Employment gaps occur for a variety of reasons. For many women, balancing the demands of career and family can lead to employment gaps when caring for the kids took center stage. In recent years, more men have also begun taking breaks from work to stay at home with young children. While this is often a perfectly viable reason for a gap, explaining it effectively takes some strategy. One proactive measure you might consider is to briefly note the reason for your employment gap in your cover letter when you apply for the job.
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How to Explain Employment Gaps on Resumes [25 Tips]
Many of us take time off, for one reason or another, from working. Sometimes, it's by choice—maybe you were raising a child, traveling, taking care of a sick relative, or went back to school. In other cases, your time off from work may occur because you were laid off or fired and it took time to find a new job. What is the best way to explain an employment gap on your resume and during a job interview? It depends on the situation and what you did while you weren't employed.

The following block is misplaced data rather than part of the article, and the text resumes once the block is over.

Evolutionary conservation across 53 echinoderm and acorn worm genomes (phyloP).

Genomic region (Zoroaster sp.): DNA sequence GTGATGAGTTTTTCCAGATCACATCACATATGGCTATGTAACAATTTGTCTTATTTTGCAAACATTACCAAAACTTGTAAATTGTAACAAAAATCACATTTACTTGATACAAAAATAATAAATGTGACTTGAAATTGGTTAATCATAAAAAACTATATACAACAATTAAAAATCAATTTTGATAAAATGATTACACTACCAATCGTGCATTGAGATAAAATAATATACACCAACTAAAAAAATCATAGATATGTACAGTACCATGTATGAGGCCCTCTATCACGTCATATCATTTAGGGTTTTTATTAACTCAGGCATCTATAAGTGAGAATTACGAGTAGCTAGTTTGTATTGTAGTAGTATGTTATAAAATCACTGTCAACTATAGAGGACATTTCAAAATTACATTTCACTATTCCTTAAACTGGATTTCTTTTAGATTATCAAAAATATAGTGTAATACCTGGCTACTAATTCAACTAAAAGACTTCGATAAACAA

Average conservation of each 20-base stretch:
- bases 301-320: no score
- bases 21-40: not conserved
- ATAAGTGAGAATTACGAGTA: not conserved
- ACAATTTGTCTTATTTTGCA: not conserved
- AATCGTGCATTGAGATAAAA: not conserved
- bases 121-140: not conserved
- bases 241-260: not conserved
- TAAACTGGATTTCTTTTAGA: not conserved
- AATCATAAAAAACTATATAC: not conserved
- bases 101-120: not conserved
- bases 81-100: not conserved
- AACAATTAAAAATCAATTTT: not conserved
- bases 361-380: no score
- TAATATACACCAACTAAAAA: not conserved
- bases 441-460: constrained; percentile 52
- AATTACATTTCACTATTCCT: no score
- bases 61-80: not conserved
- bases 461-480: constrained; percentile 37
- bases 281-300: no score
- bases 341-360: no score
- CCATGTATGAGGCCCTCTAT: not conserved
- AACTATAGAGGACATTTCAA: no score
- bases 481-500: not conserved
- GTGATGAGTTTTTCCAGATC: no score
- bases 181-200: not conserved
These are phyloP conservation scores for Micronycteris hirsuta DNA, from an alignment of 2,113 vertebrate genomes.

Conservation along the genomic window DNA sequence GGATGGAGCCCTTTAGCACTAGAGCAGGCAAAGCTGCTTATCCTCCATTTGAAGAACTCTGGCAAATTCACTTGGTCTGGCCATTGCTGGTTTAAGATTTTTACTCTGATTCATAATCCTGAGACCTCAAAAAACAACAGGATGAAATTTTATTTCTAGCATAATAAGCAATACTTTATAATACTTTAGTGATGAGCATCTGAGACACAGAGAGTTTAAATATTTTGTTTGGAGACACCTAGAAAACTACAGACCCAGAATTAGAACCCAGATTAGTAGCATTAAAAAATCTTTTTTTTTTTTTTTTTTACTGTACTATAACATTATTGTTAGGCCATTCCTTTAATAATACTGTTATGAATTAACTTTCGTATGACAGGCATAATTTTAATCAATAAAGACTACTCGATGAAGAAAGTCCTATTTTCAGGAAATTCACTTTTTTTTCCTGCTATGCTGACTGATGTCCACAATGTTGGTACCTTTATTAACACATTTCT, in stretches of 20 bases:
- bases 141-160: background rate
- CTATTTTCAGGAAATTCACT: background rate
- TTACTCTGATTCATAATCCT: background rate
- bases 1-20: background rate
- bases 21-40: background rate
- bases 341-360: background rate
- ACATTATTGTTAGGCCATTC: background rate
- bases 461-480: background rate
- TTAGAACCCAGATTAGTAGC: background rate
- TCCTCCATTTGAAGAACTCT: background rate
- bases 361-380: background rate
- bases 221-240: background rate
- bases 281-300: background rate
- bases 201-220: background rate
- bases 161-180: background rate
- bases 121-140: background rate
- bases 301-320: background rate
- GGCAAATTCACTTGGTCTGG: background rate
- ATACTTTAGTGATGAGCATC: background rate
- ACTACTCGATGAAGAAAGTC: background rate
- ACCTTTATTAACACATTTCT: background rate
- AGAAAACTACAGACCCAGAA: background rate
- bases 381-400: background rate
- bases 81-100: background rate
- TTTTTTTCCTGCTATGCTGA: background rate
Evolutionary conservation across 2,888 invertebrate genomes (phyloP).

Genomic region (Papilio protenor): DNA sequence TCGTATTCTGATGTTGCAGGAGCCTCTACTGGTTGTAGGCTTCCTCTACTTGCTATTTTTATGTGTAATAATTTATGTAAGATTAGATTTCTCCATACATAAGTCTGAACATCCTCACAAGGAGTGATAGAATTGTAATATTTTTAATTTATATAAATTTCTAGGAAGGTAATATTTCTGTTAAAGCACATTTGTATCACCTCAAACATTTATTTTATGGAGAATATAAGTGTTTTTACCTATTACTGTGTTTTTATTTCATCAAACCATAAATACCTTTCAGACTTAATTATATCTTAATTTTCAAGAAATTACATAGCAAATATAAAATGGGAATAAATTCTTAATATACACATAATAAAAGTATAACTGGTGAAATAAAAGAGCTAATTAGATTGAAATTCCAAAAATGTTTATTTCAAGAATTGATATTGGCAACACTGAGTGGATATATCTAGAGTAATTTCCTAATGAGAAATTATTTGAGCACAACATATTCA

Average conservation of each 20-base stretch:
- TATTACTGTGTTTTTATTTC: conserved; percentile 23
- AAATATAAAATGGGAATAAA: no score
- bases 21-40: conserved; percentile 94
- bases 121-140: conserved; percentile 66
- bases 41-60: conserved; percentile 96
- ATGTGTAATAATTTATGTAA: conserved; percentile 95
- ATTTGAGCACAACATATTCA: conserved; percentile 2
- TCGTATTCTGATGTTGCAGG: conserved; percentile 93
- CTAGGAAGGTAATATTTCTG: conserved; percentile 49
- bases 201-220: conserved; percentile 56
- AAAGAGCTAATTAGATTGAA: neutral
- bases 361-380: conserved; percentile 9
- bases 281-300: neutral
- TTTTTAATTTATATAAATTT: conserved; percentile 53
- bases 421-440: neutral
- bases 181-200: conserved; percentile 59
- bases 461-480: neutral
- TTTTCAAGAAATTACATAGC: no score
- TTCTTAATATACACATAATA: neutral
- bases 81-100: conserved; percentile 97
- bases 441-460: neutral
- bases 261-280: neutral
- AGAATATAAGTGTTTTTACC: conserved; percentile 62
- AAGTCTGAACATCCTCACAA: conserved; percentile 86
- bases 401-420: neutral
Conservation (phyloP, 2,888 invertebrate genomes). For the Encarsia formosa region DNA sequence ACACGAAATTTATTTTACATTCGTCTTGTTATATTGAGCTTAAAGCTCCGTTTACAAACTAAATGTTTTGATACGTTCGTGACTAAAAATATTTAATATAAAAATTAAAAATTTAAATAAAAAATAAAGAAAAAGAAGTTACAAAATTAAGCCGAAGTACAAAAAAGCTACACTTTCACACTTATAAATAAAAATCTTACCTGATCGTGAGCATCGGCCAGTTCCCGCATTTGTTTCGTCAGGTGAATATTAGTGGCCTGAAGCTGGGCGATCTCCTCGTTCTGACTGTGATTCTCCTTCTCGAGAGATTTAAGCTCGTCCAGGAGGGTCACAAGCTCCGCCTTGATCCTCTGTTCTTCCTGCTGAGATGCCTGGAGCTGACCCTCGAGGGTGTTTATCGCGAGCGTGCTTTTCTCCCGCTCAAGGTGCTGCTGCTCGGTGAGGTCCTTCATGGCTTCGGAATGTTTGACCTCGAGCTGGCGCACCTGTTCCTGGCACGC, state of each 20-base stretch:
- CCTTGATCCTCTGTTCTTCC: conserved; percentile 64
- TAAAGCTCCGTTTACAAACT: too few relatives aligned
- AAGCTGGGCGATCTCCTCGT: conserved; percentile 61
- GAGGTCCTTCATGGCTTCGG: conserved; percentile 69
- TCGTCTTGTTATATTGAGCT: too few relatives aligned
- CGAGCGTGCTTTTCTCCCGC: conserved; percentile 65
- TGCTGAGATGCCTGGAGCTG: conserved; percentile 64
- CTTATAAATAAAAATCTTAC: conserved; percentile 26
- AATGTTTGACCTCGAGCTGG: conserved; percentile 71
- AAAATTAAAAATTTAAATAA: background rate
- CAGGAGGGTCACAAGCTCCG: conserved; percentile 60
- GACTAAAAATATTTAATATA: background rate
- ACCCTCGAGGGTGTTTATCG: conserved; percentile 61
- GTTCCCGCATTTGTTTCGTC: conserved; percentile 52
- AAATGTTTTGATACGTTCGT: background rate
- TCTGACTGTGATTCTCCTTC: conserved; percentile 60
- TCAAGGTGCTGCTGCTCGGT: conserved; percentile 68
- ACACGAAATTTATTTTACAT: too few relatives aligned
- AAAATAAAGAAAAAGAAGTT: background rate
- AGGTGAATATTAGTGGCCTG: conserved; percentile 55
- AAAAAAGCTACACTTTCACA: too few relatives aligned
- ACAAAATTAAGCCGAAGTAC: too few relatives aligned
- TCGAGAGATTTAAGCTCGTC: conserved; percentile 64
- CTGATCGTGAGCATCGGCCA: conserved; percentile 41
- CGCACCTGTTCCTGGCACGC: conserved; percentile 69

Many working moms take a break after the birth of their child for an average of two years. But returning to the workforce after an extended period away can be challenging. Some recruiters and hiring managers will be understanding about years away from the nine-to-five grind, but others may feel trepidation about hiring you. It may be hard to feel confident and qualified, too.
Prospective employers will notice significant gaps in employment on your resume, so it's in your best interest to address these gaps and offer a viable explanation up front in your cover letter. Use a positive spin with your explanation, and emphasize that the gaps have no negative impact on your current employability. Taking a break from your career path to continue your education or pursue an advanced degree is a positive aspect of your resume.